Endocannabinoid Signalling in Multiple Sclerosis

Researcher

Keiko Chan

Principal Investigator

Dr. Quentin Pittman

Institution

University of Calgary

Grant Type

Undergraduate

Disorder

Multiple Sclerosis

About the researcher

Keiko Chan

Health Physician Student at Carleton University 

The impact

Endocannabinoids are a group of chemicals in the brain that help regulate a number of processes, including mood, memory, appetite and immune functions. Cannabinoids may also be found outside the human body; for example, tetrahydrocannabinol (THC), the active ingredient of marijuana, is a cannabinoid that exercises its effects on the human body by binding to the brain’s endocannabinoid receptors. Anecdotally marijuana has been reported to alleviate Multiple sclerosis (MS) symptoms. This project explored the role of endocannabinoid signalling in MS to evaluate if there is scientific validity to these claims.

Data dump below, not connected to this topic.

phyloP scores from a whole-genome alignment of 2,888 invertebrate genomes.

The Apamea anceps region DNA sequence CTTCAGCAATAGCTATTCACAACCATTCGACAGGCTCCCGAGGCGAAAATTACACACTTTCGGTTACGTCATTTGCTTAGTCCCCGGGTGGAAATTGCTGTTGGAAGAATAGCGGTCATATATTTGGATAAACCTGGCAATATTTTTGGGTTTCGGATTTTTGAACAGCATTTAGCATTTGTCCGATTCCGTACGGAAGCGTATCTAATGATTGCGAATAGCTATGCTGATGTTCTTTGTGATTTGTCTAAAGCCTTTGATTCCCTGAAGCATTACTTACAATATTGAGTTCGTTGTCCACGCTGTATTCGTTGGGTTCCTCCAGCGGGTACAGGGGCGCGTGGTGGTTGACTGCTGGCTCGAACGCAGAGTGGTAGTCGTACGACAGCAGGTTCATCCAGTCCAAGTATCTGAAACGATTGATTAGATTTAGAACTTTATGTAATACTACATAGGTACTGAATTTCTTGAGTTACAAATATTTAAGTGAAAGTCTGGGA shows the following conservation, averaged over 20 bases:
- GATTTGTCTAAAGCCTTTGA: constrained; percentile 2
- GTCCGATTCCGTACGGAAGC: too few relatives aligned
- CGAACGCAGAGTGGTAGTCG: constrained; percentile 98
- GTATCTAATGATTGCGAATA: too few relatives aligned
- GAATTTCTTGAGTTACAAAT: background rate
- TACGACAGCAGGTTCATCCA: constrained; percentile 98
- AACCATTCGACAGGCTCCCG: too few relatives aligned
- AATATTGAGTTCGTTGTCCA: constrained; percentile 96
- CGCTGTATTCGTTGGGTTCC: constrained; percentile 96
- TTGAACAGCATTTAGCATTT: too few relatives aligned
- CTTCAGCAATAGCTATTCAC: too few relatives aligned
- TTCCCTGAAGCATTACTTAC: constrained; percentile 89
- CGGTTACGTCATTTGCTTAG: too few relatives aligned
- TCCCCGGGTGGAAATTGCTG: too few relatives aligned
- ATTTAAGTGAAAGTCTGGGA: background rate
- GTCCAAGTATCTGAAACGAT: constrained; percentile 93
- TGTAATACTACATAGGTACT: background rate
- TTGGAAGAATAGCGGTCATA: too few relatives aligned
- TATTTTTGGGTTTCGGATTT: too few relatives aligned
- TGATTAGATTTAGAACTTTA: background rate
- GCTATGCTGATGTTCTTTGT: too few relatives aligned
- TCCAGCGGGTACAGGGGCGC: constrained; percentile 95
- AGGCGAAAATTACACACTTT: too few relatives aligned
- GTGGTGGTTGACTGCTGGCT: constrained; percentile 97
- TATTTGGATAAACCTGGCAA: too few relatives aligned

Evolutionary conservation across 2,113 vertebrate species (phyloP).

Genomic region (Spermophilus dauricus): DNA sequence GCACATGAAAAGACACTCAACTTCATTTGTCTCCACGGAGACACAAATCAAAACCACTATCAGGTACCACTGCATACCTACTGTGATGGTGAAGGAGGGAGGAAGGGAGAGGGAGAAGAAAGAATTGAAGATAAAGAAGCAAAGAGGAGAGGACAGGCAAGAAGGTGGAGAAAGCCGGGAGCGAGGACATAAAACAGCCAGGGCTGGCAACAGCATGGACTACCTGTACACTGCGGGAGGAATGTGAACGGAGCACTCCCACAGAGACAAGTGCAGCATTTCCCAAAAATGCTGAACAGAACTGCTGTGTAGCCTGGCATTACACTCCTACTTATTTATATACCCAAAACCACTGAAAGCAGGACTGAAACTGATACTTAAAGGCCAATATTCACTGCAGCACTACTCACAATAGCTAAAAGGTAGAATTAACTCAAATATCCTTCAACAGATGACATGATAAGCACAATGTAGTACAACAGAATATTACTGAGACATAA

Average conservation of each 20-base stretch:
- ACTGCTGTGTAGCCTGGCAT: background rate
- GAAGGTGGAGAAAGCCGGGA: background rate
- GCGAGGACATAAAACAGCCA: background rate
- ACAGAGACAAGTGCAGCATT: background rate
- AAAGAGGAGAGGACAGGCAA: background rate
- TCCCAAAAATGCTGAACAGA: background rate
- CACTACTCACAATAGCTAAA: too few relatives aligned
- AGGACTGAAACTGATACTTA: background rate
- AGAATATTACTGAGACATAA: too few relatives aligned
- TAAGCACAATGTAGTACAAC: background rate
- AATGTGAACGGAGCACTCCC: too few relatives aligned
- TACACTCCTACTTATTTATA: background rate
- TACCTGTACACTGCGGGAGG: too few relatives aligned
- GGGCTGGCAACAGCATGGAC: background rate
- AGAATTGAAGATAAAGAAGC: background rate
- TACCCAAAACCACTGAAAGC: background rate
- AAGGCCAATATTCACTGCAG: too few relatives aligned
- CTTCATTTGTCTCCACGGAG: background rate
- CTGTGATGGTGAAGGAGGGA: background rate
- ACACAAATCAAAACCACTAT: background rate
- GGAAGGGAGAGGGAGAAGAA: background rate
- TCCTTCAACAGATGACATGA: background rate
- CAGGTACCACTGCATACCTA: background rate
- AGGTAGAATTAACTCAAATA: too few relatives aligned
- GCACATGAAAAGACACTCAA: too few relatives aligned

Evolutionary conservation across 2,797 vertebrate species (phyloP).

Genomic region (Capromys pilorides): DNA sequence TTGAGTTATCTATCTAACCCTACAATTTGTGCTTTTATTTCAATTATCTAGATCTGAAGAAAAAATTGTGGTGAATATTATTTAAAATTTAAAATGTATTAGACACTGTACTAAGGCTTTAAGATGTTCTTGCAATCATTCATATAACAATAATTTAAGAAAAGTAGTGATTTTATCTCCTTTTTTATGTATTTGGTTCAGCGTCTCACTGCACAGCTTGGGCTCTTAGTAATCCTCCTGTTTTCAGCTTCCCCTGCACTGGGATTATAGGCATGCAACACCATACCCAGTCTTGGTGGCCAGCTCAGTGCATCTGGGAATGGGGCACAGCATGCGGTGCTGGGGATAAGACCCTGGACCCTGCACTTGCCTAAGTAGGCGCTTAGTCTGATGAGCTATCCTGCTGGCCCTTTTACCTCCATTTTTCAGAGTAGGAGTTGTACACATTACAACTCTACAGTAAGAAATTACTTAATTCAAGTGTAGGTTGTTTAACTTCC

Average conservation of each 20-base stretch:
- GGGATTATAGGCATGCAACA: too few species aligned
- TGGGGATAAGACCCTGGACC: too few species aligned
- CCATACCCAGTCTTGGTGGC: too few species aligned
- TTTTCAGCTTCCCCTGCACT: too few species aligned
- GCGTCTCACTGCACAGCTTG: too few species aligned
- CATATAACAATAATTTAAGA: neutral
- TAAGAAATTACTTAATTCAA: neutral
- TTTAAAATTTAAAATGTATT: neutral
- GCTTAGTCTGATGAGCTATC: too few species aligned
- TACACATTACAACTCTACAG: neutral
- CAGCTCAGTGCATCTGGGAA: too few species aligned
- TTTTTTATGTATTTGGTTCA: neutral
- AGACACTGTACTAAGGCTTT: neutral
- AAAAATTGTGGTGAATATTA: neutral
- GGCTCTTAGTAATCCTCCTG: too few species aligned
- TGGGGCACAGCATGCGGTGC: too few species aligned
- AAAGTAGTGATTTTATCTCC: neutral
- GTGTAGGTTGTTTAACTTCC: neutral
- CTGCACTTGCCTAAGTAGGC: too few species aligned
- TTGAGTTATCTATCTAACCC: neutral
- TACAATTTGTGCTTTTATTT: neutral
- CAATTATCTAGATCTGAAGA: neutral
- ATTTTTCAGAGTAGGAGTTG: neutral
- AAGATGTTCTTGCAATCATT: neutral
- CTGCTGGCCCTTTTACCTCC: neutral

The study

In this study the MS mice were treated with enhanced levels of anandamide (an endocannabinoid). This resulted in improved sensorimotor functions (clinical score), as well as reduced cellular markers of inflammation in the nervous system and reduced immune activity, which are the classic hallmarks of MS.

What's next?

From this it was concluded that endocannabinoid signalling appears to help moderate the immune activity contributing to the symptoms of MS, helping validate anecdotal claims. These findings support the therapeutic use of marijuana for MS patients, achieving these effects might be possible through the brain’s normal endocannabinoid system. Further research is required to explore this possibility.

Recognition

For their efforts and generous contributions to the Branch Out Neurological Foundation, this research project has been funded by and dedicated to the Mixed Bag for MS.  This annual event helped raise more than $6,000 through an outpouring of support from local businesses, musicians, artists and community members. 

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